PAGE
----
Punk has always been about freedom, and freedom of speech in particular. It has a lot of the followers to the movement back in the day, often seen as the “marginalised”. Those who didn’t feel they could fit anywhere, those whose ideas wouldn’t conform with what society dictated and considered as “the norm.” They found comfort in punk, they found people like them and suddenly, their uniqueness became a strength. Instead of being isolated, they started to belong to something, against all odds.
Not too long ago, in 1977 in Great Britain, the BBC banned the Sex Pistols’ “God Save The Queen.” Even today punk rock artists like Pussy Riot are still arrested and prosecuted for defending social justice and protesting against unfair politics. In Europe and Western countries generally, we are lucky enough to be able to make use of our earned freedom. We are allowed to enjoy making and listening to the music that we want, or to go to gigs and have fun whenever we decide to. But paradoxically enough, ideas and lifestyles that go against what society defines as “normal” still have a hard time being accepted. It results in (silent) suffering and loneliness. That’s when it becomes crucial that artists like Nervus, Great Wight and Worriers come into play.
Speaking about self-assertion, being trans, living as a person of color in America, or simply wanting to create genuine, meaningful relationships with the others; these are some of the few bands who created safer spaces for everyone to feel comfortable and understood. It all comes with a sense of belonging to a community, where everyone exist in their uniqueness. You will always feel closer to someone at a punk show because when there is nothing but a basement hosting a band whose music truly speaks to you, it creates a bond between individuals attending. This is what happened a few weeks ago.
It’s a week night – the kind of week night when you’re exhausted and jaded and just wanna sleep – when we hit our local basement venue to catch three amazing bands: Great Wight, Nervus and Worriers.
All of them bring up anxiety and the idea of struggling with your identity in their songs, all in different ways, while also celebrating those identities and owning them. They all tell the tale of what it’s like to be a misfit in this music scene, but also in this world. While you might be privileged on that end, you probably have a friend who had to deal with bullies because of their sexuality, their gender identity, their racial identity, their appearance or else, whether it was at a show or in another situation where they should’ve felt comfortable. And we sure hope you wish, like we do, that life was easier for everyone and idiots wouldn’t add violence to our own insecurities or anxiety.
Something else these bands have in common is the sense of ease they immediately bring when you listen to their music. It’s a weird thing to put into words, but no matter the theme of the song, their sounds are like comfy blankets for your heart (wait… are we going too far with this?) These three bands also manage to always make their shows positive, love-filled bubbles that we certainly all need.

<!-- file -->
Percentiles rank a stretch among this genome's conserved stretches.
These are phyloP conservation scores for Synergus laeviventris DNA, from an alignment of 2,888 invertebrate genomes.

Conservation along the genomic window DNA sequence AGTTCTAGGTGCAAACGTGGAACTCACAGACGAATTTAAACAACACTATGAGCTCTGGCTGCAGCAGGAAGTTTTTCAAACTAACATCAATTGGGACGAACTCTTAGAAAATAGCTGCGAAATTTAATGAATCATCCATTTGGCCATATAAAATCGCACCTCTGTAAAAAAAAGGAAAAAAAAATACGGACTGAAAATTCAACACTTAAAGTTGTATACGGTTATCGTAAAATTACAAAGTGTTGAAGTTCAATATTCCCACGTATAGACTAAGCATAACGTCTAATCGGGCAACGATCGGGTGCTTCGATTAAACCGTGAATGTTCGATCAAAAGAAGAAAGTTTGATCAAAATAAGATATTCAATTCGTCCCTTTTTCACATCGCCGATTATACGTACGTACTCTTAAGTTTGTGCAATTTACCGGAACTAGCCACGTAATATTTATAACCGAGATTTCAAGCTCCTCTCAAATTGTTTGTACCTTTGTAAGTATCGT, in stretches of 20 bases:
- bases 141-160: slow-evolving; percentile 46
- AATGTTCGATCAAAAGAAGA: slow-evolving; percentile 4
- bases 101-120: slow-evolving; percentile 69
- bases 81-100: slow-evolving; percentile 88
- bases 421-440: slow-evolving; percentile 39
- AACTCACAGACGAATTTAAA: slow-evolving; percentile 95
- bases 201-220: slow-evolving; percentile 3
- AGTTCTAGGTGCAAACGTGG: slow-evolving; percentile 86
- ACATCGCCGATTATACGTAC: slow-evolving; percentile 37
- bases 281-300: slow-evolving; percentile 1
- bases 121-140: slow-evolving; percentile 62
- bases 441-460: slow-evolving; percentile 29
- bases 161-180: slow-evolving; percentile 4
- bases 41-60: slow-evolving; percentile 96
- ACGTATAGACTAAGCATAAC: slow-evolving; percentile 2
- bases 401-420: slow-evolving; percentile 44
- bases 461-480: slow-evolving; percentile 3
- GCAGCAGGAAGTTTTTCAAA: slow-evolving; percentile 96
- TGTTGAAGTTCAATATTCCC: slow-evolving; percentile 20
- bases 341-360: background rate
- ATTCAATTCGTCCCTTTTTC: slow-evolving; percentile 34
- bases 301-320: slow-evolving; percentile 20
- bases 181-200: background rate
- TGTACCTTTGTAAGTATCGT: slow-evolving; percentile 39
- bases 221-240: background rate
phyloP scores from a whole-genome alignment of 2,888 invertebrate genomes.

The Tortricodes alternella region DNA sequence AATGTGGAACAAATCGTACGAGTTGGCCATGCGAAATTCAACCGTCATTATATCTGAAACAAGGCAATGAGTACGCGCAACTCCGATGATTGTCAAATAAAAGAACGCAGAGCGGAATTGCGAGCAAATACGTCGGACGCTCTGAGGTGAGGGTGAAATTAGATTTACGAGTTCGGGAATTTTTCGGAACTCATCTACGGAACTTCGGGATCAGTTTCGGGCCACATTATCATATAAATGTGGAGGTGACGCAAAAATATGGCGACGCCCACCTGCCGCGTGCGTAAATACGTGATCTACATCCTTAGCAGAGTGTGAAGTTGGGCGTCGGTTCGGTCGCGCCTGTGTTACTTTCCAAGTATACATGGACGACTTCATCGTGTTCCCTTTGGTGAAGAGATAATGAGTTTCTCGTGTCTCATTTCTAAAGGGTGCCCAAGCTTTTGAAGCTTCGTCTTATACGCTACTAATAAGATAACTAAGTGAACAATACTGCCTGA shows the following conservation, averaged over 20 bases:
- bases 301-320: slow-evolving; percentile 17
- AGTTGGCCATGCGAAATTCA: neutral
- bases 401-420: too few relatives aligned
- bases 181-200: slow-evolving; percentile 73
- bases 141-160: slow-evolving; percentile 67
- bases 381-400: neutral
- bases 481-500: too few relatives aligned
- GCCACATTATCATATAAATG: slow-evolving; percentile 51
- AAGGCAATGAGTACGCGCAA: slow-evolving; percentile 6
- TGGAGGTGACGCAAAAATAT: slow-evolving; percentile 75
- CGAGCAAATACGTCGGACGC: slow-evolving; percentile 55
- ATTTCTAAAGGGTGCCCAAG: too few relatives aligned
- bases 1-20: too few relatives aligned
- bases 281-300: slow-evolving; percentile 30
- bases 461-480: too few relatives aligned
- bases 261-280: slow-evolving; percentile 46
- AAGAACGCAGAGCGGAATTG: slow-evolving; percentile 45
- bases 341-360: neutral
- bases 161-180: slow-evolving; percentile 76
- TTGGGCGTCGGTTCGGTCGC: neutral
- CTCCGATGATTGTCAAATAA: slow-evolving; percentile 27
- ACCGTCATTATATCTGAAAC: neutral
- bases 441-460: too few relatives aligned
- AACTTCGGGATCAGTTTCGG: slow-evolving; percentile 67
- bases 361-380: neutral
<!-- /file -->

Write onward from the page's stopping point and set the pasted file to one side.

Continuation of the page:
Great Wight does that by making their lyrics incredibly relatable. Paradoxically, they sometimes do this by bringing up niche references, but that’s the magic ability of our music scene (Modern Baseball anyone ?) One that really hit home for us was that line in “It Turns Out There Aren’t Many Perks of Being a Wallflower”: I went to the Tiny Moving Parts show last night and I swear that it changed my life. This line, and so many others in the band’s debut album, sounds like it could be an excerpt from our group chat. And that is pretty neat. The NY combo also spreads cheer and laughs in any circumstance, no matter how sick their singer feels (hope you feel better by now Erik!)
When it comes to Nervus, the trick is definitely in the anthemic choruses and frontwoman Em’s assured stage presence. The band has incredibly infectious melodies and brutally honest lyrics, which is the best of both worlds for sure. Nervus recounts the struggles but also the joy and satisfaction of figuring out your identity, especially as a trans person, and their songs really take an even broader dimension live. We obviously can’t forget to acknowledge their keyboardist’s dance moves, who never fail to brighten the night.
By the time Worriers took the stage, we were feeling warm and fuzzy from the love and respect in the room. That’s when some people decided to invade others’ personal space and kind of ruin the mood for a second. Luckily, this minor incident ended pretty quickly and smoothly, which is not the case at every show we attend. Lauren Denitzio and their friends then resumed to shower us with infectious guitar hooks and everlasting resilience. We were left not knowing what got us feels quicker, the melodies or the lyrics. Probably a mix of both. The ending point being that we were definitely moved.
This night reminded us that our community is stronger than any type of hate, and that -no matter how hard some people try to make us think that- punk is NOT about having a place to blow some steam by hitting random people. Punk is about expressing yourself and having a great time however you want to, while respecting people around you.
PS : Shout out to Em for playing live with all three bands that night !
Words : Gaëlle P. , Jeb & Mary